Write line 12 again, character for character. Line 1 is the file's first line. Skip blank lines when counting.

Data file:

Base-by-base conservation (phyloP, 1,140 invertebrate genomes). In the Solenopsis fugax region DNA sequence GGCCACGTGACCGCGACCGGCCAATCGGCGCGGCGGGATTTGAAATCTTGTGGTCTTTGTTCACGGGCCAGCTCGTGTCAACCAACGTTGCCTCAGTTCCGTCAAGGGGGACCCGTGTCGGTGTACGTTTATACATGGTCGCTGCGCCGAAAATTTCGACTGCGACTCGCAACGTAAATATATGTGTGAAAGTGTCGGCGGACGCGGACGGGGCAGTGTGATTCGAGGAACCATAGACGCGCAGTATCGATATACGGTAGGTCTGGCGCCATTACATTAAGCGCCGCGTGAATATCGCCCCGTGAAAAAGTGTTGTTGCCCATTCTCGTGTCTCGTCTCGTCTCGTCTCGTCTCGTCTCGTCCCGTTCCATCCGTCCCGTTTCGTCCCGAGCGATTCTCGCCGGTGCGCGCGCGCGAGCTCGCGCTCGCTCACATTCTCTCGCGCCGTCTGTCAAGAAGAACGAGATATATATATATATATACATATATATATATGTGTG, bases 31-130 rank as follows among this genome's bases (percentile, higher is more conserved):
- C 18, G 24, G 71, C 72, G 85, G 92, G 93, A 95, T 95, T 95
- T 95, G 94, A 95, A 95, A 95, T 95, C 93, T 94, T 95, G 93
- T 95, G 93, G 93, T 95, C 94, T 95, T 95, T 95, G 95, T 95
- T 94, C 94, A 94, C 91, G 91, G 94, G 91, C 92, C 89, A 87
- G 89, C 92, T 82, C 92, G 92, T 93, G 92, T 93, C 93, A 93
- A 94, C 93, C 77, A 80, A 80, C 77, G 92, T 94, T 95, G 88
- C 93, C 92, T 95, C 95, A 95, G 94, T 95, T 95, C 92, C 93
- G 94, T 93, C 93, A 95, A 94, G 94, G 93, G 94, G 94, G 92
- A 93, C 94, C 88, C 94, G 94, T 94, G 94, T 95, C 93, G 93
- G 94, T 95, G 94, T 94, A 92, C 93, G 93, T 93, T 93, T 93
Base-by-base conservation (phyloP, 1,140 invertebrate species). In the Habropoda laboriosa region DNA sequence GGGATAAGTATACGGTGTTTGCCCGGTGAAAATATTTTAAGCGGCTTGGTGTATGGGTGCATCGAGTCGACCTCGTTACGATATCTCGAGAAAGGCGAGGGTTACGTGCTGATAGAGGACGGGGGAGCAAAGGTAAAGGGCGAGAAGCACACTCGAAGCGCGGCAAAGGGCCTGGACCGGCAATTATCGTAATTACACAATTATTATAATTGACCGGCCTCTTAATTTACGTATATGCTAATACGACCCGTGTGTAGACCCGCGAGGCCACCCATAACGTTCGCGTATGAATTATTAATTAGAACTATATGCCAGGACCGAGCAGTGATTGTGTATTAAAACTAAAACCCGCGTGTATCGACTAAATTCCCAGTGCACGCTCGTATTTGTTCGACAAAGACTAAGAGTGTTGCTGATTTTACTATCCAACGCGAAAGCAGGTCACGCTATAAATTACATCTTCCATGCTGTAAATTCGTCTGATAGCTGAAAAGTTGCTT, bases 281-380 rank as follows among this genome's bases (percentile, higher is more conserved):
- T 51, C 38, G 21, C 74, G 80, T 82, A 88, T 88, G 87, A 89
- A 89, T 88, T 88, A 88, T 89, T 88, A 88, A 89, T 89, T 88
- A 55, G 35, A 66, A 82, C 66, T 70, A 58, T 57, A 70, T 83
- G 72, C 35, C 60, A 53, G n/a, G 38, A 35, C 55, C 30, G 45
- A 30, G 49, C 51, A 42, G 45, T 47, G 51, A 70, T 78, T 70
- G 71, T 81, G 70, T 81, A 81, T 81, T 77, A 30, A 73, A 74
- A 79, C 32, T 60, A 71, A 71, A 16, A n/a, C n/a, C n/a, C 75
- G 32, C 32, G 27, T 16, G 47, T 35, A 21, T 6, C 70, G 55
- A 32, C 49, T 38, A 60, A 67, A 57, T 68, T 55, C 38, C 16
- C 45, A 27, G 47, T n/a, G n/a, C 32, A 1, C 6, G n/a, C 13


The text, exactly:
Base-by-base conservation (phyloP, 1,140 invertebrate species). In the Habropoda laboriosa region DNA sequence GGGATAAGTATACGGTGTTTGCCCGGTGAAAATATTTTAAGCGGCTTGGTGTATGGGTGCATCGAGTCGACCTCGTTACGATATCTCGAGAAAGGCGAGGGTTACGTGCTGATAGAGGACGGGGGAGCAAAGGTAAAGGGCGAGAAGCACACTCGAAGCGCGGCAAAGGGCCTGGACCGGCAATTATCGTAATTACACAATTATTATAATTGACCGGCCTCTTAATTTACGTATATGCTAATACGACCCGTGTGTAGACCCGCGAGGCCACCCATAACGTTCGCGTATGAATTATTAATTAGAACTATATGCCAGGACCGAGCAGTGATTGTGTATTAAAACTAAAACCCGCGTGTATCGACTAAATTCCCAGTGCACGCTCGTATTTGTTCGACAAAGACTAAGAGTGTTGCTGATTTTACTATCCAACGCGAAAGCAGGTCACGCTATAAATTACATCTTCCATGCTGTAAATTCGTCTGATAGCTGAAAAGTTGCTT, bases 281-380 rank as follows among this genome's bases (percentile, higher is more conserved):